NASA could get to Mars in 13 minutes
A NASA scientist has cooked up plans for a bonkers new rocket engine that can reach close to the speed of light - without using any fuel.
Travelling at such speeds, the theoretical machine could carry astronauts to Mars in less than 13 minutes, or to the Moon in just over a second.
However, the real purpose of the so-called "helical engine" would be to travel to distant stars far quicker than any existing tech, according to NASA engineer Dr David Burns.
Dr Burns, from NASA's Marshall Space Flight Centre in Alabama, unveiled the idea in a head-spinning paper posted to NASA's website.
"This in-space engine could be used for long-term satellite station-keeping without refuelling," Dr Burns writes in his paper.
"It could also propel spacecraft across interstellar distances, reaching close to the speed of light."
Travelling at these speeds, light would struggle to keep up with you, warping your vision in bizarre ways.
Everything behind you would appear black, and time would appear to stop altogether, with clocks slowing down to a crawl and planets seemingly ceasing to spin.
Dr Burns' mad idea is revolutionary because it does away with rocket fuel altogether.
Today's rockets, like those built by NASA and SpaceX, would need tonnes of propellants like liquid hydrogen to carry people to Mars and beyond.
The problem is, the more fuel you stick on the craft, the heavier it is. Modern propellant tanks are far too bulky to take on interstellar flights.
The helical engine gets around this using hi-tech particle accelerators like those found in Europe's Large Hadron Collider.
Tiny particles are fired at high speed using electromagnets, recycled back around the engine, and fired again.
Using a loophole in the laws of physics, the engine could theoretically reach speeds of around 297 million metres per second, according to Dr Burns.
The contraption is just a concept for now, and it's not clear if it would actually work.
"If someone says it doesn't work, I'll be the first to say, it was worth a shot," Dr Burns told New Scientist.
"You have to be prepared to be embarrassed. It is very difficult to invent something that is new under the sun and actually works."
In its simplest terms, the engine works by taking advantage of how mass changes at the speed of light.
In his paper, Dr Burns provides a concept to break this down that describes a ring inside a box, attached to each end by a spring.
When the ring is sprung in one direction, the box recoils in the other, as is described by Newton's laws of motion: Every action must have an equal and opposite reaction.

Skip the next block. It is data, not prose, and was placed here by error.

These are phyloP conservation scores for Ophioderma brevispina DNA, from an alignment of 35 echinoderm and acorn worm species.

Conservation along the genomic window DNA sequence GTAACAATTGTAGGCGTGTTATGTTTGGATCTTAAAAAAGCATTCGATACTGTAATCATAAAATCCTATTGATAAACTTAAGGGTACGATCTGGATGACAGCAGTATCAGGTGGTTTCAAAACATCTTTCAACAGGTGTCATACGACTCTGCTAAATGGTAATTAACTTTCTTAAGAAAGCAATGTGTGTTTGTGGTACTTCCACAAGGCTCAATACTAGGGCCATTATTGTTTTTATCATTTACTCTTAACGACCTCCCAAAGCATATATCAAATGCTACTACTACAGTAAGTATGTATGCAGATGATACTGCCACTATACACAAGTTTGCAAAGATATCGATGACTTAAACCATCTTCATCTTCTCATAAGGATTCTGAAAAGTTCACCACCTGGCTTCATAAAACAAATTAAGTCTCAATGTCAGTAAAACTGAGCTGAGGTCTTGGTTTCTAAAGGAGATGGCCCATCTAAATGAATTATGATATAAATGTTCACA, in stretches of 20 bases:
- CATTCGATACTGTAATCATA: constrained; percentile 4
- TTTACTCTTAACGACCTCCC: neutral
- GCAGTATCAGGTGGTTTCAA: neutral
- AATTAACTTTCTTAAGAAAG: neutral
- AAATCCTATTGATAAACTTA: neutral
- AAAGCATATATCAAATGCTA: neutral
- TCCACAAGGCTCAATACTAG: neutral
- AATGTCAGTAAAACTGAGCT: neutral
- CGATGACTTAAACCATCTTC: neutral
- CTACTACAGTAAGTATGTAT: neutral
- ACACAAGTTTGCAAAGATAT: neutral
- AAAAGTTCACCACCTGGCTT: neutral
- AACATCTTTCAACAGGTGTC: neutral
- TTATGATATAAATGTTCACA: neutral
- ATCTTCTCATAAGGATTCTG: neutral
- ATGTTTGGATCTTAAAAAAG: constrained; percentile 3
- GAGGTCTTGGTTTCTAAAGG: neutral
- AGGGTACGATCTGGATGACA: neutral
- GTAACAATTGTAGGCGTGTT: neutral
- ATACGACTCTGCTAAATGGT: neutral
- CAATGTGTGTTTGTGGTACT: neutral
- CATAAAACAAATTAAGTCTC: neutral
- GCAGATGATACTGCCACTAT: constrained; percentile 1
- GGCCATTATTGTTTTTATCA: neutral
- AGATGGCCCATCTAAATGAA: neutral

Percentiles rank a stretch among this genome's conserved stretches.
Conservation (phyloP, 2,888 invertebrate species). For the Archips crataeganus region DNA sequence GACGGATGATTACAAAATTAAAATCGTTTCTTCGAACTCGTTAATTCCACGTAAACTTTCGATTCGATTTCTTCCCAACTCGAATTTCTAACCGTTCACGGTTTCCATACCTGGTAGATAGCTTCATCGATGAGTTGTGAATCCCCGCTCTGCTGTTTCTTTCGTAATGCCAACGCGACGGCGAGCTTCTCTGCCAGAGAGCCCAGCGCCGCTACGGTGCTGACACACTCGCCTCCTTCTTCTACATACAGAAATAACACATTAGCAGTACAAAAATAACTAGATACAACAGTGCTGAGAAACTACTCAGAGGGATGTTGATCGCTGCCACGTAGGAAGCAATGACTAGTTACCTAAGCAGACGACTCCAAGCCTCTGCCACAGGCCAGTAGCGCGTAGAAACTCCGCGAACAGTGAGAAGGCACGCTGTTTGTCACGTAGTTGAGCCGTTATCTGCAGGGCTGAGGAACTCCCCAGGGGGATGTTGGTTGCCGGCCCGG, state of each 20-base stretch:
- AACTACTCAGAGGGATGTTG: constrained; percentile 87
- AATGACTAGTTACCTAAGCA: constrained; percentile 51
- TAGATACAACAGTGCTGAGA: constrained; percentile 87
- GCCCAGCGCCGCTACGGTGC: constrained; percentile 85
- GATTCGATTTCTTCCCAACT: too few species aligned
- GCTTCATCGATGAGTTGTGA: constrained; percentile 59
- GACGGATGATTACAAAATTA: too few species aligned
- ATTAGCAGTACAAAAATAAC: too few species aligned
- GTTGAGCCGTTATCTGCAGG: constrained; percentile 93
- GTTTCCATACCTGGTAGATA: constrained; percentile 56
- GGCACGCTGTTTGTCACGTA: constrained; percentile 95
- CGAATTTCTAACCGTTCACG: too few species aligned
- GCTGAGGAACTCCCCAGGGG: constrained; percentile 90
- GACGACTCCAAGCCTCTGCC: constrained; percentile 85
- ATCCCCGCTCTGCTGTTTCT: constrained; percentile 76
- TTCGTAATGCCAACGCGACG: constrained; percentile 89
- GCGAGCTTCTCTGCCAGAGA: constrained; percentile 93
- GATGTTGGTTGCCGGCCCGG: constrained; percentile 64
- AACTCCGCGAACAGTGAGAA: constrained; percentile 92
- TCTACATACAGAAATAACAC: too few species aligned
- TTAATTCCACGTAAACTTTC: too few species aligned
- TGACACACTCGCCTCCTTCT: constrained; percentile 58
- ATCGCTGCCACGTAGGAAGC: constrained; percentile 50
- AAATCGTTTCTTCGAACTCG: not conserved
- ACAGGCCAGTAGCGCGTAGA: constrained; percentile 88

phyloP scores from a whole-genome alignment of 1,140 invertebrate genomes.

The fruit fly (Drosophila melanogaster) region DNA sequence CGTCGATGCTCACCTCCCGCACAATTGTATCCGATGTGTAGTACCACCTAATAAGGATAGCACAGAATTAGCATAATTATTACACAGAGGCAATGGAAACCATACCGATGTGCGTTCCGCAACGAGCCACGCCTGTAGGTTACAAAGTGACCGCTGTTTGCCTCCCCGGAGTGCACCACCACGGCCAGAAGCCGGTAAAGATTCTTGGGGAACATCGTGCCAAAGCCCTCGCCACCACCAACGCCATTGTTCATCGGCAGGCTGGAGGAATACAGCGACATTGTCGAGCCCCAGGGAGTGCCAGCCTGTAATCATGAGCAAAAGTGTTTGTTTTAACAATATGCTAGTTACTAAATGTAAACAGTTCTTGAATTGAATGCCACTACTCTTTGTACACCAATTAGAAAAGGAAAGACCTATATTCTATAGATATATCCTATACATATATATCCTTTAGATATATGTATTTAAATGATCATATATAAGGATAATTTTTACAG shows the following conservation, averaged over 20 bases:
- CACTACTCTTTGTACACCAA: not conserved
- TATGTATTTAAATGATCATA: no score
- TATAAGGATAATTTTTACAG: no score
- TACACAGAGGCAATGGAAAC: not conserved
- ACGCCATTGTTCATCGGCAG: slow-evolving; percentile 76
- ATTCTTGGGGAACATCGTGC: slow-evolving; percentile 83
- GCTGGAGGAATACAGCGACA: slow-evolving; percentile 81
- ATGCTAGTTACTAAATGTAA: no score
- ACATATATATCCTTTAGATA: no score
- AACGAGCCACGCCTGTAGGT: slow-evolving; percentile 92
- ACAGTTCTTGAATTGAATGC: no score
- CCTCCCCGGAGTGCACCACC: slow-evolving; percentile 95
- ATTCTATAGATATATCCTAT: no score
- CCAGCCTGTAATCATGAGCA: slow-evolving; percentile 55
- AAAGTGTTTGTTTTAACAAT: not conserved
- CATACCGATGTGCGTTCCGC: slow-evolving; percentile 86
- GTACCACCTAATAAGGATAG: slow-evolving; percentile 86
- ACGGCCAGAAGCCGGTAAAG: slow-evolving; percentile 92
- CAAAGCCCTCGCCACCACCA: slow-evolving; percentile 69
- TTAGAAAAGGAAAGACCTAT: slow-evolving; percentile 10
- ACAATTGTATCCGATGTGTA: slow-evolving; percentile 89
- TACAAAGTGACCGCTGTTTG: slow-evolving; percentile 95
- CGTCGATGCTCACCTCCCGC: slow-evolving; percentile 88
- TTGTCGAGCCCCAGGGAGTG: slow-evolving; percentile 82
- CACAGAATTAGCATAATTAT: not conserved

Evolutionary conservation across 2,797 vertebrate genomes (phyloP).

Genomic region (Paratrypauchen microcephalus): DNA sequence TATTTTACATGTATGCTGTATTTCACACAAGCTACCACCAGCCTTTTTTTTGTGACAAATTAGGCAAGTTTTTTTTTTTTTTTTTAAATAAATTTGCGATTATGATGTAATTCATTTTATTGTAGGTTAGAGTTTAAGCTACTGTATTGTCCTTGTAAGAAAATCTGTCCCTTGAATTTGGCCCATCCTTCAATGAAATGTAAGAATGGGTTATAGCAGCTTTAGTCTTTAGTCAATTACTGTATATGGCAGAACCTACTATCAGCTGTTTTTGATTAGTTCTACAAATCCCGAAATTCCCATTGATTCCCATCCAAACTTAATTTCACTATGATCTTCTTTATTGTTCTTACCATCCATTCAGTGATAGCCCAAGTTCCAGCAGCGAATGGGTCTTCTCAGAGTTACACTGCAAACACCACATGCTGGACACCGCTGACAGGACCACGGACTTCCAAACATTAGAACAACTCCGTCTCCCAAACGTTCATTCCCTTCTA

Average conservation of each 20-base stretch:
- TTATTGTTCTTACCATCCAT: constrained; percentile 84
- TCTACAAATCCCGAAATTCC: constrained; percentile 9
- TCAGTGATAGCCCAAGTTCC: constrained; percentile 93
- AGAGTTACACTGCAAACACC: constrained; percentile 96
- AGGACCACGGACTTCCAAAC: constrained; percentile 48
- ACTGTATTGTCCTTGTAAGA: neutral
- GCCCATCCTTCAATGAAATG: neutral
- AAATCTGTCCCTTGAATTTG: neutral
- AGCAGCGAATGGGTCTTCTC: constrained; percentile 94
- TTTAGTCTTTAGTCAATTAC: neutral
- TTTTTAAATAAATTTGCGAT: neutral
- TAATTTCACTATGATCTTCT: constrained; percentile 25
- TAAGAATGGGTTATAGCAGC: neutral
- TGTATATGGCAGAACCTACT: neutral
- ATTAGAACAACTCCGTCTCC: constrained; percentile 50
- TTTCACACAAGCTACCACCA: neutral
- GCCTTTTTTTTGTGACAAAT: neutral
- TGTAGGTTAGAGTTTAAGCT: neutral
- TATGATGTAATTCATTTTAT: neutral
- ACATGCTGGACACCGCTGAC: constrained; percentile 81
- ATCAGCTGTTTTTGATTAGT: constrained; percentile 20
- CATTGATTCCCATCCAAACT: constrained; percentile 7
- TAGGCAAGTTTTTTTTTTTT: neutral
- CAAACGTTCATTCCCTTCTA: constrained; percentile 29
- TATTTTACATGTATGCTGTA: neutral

"When the ring reaches the end of the box, it will bounce backwards, and the box's recoil direction will switch too," New Scientist explains.
However, if the box and the ring are travelling at the speed of light, things work a little differently.
At such speeds, according to Albert Einstein's theory of relativity, as the ring approaches the end of the box it will increase in mass.
This means it will hit harder when it reaches the end of the box, resulting in forward momentum.
The engine itself will achieve a similar feat using a particle accelerator and ion particles, but that's the general gist.
"Chemical, nuclear and electric propulsion systems produce thrust by accelerating and expelling propellants," Dr Burns writes in his paper.
"Deep space travel is often a trade-off between thrust and large propellant storage tanks that eventually limit performance.
"The objective of this paper is to introduce and examine a unique engine that uses a closed-cycle propellant."
The design is capable of producing a thrust up to 99 per cent the speed of light without breaking Einstein's theory of relativity, according to Dr Burns.
However, the plan does breach Newton's law of motion - violating the laws of physics.
That's not the only thing holding the helical engine back: Dr Burns reckoned it would have to be 198 metres long and 12 metres wide to work.
The gizmo would also only operate effectively in the frictionless environment of deep space.
It may sound like a harebrained scheme, but engine concepts that do away with rocket fuel have been proposed before.
They include the EM drive, a machine that could theoretically generate rocket thrust using rays of light. The idea was later proved impossible.
"I know that it risks being right up there with the EM drive and cold fusion," Dr Burns told New Scientist.
This article originally appeared on The Sun and was reproduced with permission